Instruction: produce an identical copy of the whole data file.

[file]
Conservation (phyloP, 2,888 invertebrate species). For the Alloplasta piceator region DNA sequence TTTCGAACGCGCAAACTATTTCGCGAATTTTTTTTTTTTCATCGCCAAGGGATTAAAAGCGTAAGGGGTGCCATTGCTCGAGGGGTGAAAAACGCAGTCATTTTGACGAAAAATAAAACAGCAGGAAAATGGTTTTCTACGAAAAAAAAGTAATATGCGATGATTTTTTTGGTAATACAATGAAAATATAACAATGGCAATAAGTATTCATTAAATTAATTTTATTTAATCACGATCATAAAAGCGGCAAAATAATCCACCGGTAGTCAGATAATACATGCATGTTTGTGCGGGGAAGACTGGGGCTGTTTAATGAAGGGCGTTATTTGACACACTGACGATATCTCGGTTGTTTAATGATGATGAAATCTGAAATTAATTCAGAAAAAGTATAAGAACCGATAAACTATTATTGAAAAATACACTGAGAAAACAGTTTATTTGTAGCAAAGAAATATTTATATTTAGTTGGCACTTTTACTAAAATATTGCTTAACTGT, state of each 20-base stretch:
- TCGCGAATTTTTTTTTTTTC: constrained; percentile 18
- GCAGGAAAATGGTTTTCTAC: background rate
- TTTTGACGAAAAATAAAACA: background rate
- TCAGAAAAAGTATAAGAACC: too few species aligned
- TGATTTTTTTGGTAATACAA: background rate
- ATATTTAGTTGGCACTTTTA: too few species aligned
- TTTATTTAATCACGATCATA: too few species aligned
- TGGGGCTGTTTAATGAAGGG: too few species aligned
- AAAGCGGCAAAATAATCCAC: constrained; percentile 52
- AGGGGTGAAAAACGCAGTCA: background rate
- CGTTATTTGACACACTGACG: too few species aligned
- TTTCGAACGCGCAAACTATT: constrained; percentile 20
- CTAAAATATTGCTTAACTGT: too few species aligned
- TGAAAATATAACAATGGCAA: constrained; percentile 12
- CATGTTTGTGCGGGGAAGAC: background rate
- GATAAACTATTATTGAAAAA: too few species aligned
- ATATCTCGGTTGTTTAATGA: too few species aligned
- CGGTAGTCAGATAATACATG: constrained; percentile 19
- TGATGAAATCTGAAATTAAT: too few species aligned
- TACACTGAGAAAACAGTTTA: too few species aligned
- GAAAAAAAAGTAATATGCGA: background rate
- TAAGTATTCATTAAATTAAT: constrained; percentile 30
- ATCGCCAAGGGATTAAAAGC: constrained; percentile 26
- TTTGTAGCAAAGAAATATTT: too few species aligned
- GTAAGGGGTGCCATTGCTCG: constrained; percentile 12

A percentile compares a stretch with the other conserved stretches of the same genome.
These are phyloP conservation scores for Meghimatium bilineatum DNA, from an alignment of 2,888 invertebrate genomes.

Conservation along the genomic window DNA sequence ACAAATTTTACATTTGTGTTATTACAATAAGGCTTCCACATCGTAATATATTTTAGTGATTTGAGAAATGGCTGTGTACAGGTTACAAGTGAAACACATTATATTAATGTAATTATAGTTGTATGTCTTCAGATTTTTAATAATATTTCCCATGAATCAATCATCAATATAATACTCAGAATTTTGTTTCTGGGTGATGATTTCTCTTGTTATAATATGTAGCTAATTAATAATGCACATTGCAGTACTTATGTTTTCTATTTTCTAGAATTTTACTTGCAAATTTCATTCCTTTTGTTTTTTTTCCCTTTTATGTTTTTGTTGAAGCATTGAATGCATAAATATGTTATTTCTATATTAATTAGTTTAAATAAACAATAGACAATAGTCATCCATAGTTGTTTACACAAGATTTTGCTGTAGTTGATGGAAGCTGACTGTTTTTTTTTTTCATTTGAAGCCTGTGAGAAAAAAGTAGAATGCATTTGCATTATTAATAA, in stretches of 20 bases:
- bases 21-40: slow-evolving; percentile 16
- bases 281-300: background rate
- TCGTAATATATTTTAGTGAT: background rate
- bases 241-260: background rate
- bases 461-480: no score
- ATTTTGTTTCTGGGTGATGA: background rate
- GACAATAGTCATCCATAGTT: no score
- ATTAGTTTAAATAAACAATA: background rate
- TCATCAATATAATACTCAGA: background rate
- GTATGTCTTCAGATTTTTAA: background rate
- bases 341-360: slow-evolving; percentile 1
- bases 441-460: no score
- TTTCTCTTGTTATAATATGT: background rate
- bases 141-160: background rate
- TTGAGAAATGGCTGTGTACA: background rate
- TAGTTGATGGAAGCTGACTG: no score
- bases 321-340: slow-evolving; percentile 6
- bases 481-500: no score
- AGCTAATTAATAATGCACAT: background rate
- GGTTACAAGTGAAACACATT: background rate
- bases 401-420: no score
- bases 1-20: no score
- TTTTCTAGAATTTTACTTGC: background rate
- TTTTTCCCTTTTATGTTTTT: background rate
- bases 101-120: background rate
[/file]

Conservation (phyloP, 2,888 invertebrate species). For the Alloplasta piceator region DNA sequence TTTCGAACGCGCAAACTATTTCGCGAATTTTTTTTTTTTCATCGCCAAGGGATTAAAAGCGTAAGGGGTGCCATTGCTCGAGGGGTGAAAAACGCAGTCATTTTGACGAAAAATAAAACAGCAGGAAAATGGTTTTCTACGAAAAAAAAGTAATATGCGATGATTTTTTTGGTAATACAATGAAAATATAACAATGGCAATAAGTATTCATTAAATTAATTTTATTTAATCACGATCATAAAAGCGGCAAAATAATCCACCGGTAGTCAGATAATACATGCATGTTTGTGCGGGGAAGACTGGGGCTGTTTAATGAAGGGCGTTATTTGACACACTGACGATATCTCGGTTGTTTAATGATGATGAAATCTGAAATTAATTCAGAAAAAGTATAAGAACCGATAAACTATTATTGAAAAATACACTGAGAAAACAGTTTATTTGTAGCAAAGAAATATTTATATTTAGTTGGCACTTTTACTAAAATATTGCTTAACTGT, state of each 20-base stretch:
- TCGCGAATTTTTTTTTTTTC: constrained; percentile 18
- GCAGGAAAATGGTTTTCTAC: background rate
- TTTTGACGAAAAATAAAACA: background rate
- TCAGAAAAAGTATAAGAACC: too few species aligned
- TGATTTTTTTGGTAATACAA: background rate
- ATATTTAGTTGGCACTTTTA: too few species aligned
- TTTATTTAATCACGATCATA: too few species aligned
- TGGGGCTGTTTAATGAAGGG: too few species aligned
- AAAGCGGCAAAATAATCCAC: constrained; percentile 52
- AGGGGTGAAAAACGCAGTCA: background rate
- CGTTATTTGACACACTGACG: too few species aligned
- TTTCGAACGCGCAAACTATT: constrained; percentile 20
- CTAAAATATTGCTTAACTGT: too few species aligned
- TGAAAATATAACAATGGCAA: constrained; percentile 12
- CATGTTTGTGCGGGGAAGAC: background rate
- GATAAACTATTATTGAAAAA: too few species aligned
- ATATCTCGGTTGTTTAATGA: too few species aligned
- CGGTAGTCAGATAATACATG: constrained; percentile 19
- TGATGAAATCTGAAATTAAT: too few species aligned
- TACACTGAGAAAACAGTTTA: too few species aligned
- GAAAAAAAAGTAATATGCGA: background rate
- TAAGTATTCATTAAATTAAT: constrained; percentile 30
- ATCGCCAAGGGATTAAAAGC: constrained; percentile 26
- TTTGTAGCAAAGAAATATTT: too few species aligned
- GTAAGGGGTGCCATTGCTCG: constrained; percentile 12

A percentile compares a stretch with the other conserved stretches of the same genome.
These are phyloP conservation scores for Meghimatium bilineatum DNA, from an alignment of 2,888 invertebrate genomes.

Conservation along the genomic window DNA sequence ACAAATTTTACATTTGTGTTATTACAATAAGGCTTCCACATCGTAATATATTTTAGTGATTTGAGAAATGGCTGTGTACAGGTTACAAGTGAAACACATTATATTAATGTAATTATAGTTGTATGTCTTCAGATTTTTAATAATATTTCCCATGAATCAATCATCAATATAATACTCAGAATTTTGTTTCTGGGTGATGATTTCTCTTGTTATAATATGTAGCTAATTAATAATGCACATTGCAGTACTTATGTTTTCTATTTTCTAGAATTTTACTTGCAAATTTCATTCCTTTTGTTTTTTTTCCCTTTTATGTTTTTGTTGAAGCATTGAATGCATAAATATGTTATTTCTATATTAATTAGTTTAAATAAACAATAGACAATAGTCATCCATAGTTGTTTACACAAGATTTTGCTGTAGTTGATGGAAGCTGACTGTTTTTTTTTTTCATTTGAAGCCTGTGAGAAAAAAGTAGAATGCATTTGCATTATTAATAA, in stretches of 20 bases:
- bases 21-40: slow-evolving; percentile 16
- bases 281-300: background rate
- TCGTAATATATTTTAGTGAT: background rate
- bases 241-260: background rate
- bases 461-480: no score
- ATTTTGTTTCTGGGTGATGA: background rate
- GACAATAGTCATCCATAGTT: no score
- ATTAGTTTAAATAAACAATA: background rate
- TCATCAATATAATACTCAGA: background rate
- GTATGTCTTCAGATTTTTAA: background rate
- bases 341-360: slow-evolving; percentile 1
- bases 441-460: no score
- TTTCTCTTGTTATAATATGT: background rate
- bases 141-160: background rate
- TTGAGAAATGGCTGTGTACA: background rate
- TAGTTGATGGAAGCTGACTG: no score
- bases 321-340: slow-evolving; percentile 6
- bases 481-500: no score
- AGCTAATTAATAATGCACAT: background rate
- GGTTACAAGTGAAACACATT: background rate
- bases 401-420: no score
- bases 1-20: no score
- TTTTCTAGAATTTTACTTGC: background rate
- TTTTTCCCTTTTATGTTTTT: background rate
- bases 101-120: background rate